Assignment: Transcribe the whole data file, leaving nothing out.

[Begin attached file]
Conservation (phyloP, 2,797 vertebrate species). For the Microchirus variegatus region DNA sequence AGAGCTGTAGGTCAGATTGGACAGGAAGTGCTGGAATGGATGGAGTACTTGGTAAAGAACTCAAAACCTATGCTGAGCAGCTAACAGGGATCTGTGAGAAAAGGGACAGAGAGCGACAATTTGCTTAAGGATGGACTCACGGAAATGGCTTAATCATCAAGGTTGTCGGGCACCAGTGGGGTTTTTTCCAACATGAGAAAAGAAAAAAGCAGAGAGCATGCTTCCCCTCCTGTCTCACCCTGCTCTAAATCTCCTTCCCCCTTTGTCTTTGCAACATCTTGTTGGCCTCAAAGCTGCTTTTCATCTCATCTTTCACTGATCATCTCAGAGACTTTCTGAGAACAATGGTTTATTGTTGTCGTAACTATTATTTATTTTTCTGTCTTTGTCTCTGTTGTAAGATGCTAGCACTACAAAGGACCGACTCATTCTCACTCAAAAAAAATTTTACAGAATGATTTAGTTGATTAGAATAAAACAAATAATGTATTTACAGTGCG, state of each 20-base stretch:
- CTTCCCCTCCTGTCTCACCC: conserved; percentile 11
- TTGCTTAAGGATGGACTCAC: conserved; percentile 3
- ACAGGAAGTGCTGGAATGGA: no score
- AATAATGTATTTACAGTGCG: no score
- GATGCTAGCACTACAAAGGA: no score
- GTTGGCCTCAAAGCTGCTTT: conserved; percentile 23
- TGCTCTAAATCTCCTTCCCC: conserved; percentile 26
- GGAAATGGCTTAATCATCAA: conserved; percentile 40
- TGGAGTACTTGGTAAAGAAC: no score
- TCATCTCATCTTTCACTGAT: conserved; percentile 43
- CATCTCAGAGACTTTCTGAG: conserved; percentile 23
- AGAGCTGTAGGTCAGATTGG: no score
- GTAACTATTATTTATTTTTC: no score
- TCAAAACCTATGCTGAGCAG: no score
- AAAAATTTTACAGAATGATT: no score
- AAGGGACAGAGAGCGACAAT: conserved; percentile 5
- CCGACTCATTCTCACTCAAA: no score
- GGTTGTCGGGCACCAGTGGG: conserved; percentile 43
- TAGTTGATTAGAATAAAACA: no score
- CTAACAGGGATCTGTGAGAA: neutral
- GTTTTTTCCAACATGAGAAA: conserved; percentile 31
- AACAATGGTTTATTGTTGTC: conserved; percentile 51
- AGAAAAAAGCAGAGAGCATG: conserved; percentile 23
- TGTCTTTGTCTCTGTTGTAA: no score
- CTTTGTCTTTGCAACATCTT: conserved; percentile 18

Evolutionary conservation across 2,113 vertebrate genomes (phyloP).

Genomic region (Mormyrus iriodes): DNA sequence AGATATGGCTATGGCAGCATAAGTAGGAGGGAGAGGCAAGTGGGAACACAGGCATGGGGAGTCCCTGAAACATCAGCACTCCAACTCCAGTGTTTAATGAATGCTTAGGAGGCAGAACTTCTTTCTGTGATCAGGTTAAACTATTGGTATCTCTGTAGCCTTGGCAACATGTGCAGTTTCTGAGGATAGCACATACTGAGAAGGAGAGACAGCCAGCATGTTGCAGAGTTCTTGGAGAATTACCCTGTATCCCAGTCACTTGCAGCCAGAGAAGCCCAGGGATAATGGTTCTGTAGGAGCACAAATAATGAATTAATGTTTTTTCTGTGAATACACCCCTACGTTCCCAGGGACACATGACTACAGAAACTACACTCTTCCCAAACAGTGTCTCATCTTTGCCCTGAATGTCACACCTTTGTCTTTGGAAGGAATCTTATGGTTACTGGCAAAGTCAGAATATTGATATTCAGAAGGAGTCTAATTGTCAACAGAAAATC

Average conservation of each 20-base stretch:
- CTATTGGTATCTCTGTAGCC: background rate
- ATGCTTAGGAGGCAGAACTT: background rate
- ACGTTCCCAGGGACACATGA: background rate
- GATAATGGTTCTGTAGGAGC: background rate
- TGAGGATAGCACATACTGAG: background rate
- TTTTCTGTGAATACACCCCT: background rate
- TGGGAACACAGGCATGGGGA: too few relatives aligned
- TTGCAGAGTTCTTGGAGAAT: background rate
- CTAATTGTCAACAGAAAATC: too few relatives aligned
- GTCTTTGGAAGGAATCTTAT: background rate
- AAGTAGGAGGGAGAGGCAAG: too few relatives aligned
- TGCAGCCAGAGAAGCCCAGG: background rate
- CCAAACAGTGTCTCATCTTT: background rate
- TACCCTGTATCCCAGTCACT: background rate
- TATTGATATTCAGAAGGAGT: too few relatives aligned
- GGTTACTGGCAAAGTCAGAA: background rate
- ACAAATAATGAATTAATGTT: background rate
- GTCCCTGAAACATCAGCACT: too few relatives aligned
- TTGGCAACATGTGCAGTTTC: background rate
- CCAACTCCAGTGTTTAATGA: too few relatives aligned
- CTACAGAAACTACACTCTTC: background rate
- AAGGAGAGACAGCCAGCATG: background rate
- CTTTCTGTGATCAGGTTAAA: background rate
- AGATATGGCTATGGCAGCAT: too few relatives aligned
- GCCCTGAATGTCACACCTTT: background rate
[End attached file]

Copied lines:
Conservation (phyloP, 2,797 vertebrate species). For the Microchirus variegatus region DNA sequence AGAGCTGTAGGTCAGATTGGACAGGAAGTGCTGGAATGGATGGAGTACTTGGTAAAGAACTCAAAACCTATGCTGAGCAGCTAACAGGGATCTGTGAGAAAAGGGACAGAGAGCGACAATTTGCTTAAGGATGGACTCACGGAAATGGCTTAATCATCAAGGTTGTCGGGCACCAGTGGGGTTTTTTCCAACATGAGAAAAGAAAAAAGCAGAGAGCATGCTTCCCCTCCTGTCTCACCCTGCTCTAAATCTCCTTCCCCCTTTGTCTTTGCAACATCTTGTTGGCCTCAAAGCTGCTTTTCATCTCATCTTTCACTGATCATCTCAGAGACTTTCTGAGAACAATGGTTTATTGTTGTCGTAACTATTATTTATTTTTCTGTCTTTGTCTCTGTTGTAAGATGCTAGCACTACAAAGGACCGACTCATTCTCACTCAAAAAAAATTTTACAGAATGATTTAGTTGATTAGAATAAAACAAATAATGTATTTACAGTGCG, state of each 20-base stretch:
- CTTCCCCTCCTGTCTCACCC: conserved; percentile 11
- TTGCTTAAGGATGGACTCAC: conserved; percentile 3
- ACAGGAAGTGCTGGAATGGA: no score
- AATAATGTATTTACAGTGCG: no score
- GATGCTAGCACTACAAAGGA: no score
- GTTGGCCTCAAAGCTGCTTT: conserved; percentile 23
- TGCTCTAAATCTCCTTCCCC: conserved; percentile 26
- GGAAATGGCTTAATCATCAA: conserved; percentile 40
- TGGAGTACTTGGTAAAGAAC: no score
- TCATCTCATCTTTCACTGAT: conserved; percentile 43
- CATCTCAGAGACTTTCTGAG: conserved; percentile 23
- AGAGCTGTAGGTCAGATTGG: no score
- GTAACTATTATTTATTTTTC: no score
- TCAAAACCTATGCTGAGCAG: no score
- AAAAATTTTACAGAATGATT: no score
- AAGGGACAGAGAGCGACAAT: conserved; percentile 5
- CCGACTCATTCTCACTCAAA: no score
- GGTTGTCGGGCACCAGTGGG: conserved; percentile 43
- TAGTTGATTAGAATAAAACA: no score
- CTAACAGGGATCTGTGAGAA: neutral
- GTTTTTTCCAACATGAGAAA: conserved; percentile 31
- AACAATGGTTTATTGTTGTC: conserved; percentile 51
- AGAAAAAAGCAGAGAGCATG: conserved; percentile 23
- TGTCTTTGTCTCTGTTGTAA: no score
- CTTTGTCTTTGCAACATCTT: conserved; percentile 18

Evolutionary conservation across 2,113 vertebrate genomes (phyloP).

Genomic region (Mormyrus iriodes): DNA sequence AGATATGGCTATGGCAGCATAAGTAGGAGGGAGAGGCAAGTGGGAACACAGGCATGGGGAGTCCCTGAAACATCAGCACTCCAACTCCAGTGTTTAATGAATGCTTAGGAGGCAGAACTTCTTTCTGTGATCAGGTTAAACTATTGGTATCTCTGTAGCCTTGGCAACATGTGCAGTTTCTGAGGATAGCACATACTGAGAAGGAGAGACAGCCAGCATGTTGCAGAGTTCTTGGAGAATTACCCTGTATCCCAGTCACTTGCAGCCAGAGAAGCCCAGGGATAATGGTTCTGTAGGAGCACAAATAATGAATTAATGTTTTTTCTGTGAATACACCCCTACGTTCCCAGGGACACATGACTACAGAAACTACACTCTTCCCAAACAGTGTCTCATCTTTGCCCTGAATGTCACACCTTTGTCTTTGGAAGGAATCTTATGGTTACTGGCAAAGTCAGAATATTGATATTCAGAAGGAGTCTAATTGTCAACAGAAAATC

Average conservation of each 20-base stretch:
- CTATTGGTATCTCTGTAGCC: background rate
- ATGCTTAGGAGGCAGAACTT: background rate
- ACGTTCCCAGGGACACATGA: background rate
- GATAATGGTTCTGTAGGAGC: background rate
- TGAGGATAGCACATACTGAG: background rate
- TTTTCTGTGAATACACCCCT: background rate
- TGGGAACACAGGCATGGGGA: too few relatives aligned
- TTGCAGAGTTCTTGGAGAAT: background rate
- CTAATTGTCAACAGAAAATC: too few relatives aligned
- GTCTTTGGAAGGAATCTTAT: background rate
- AAGTAGGAGGGAGAGGCAAG: too few relatives aligned
- TGCAGCCAGAGAAGCCCAGG: background rate
- CCAAACAGTGTCTCATCTTT: background rate
- TACCCTGTATCCCAGTCACT: background rate
- TATTGATATTCAGAAGGAGT: too few relatives aligned
- GGTTACTGGCAAAGTCAGAA: background rate
- ACAAATAATGAATTAATGTT: background rate
- GTCCCTGAAACATCAGCACT: too few relatives aligned
- TTGGCAACATGTGCAGTTTC: background rate
- CCAACTCCAGTGTTTAATGA: too few relatives aligned
- CTACAGAAACTACACTCTTC: background rate
- AAGGAGAGACAGCCAGCATG: background rate
- CTTTCTGTGATCAGGTTAAA: background rate
- AGATATGGCTATGGCAGCAT: too few relatives aligned
- GCCCTGAATGTCACACCTTT: background rate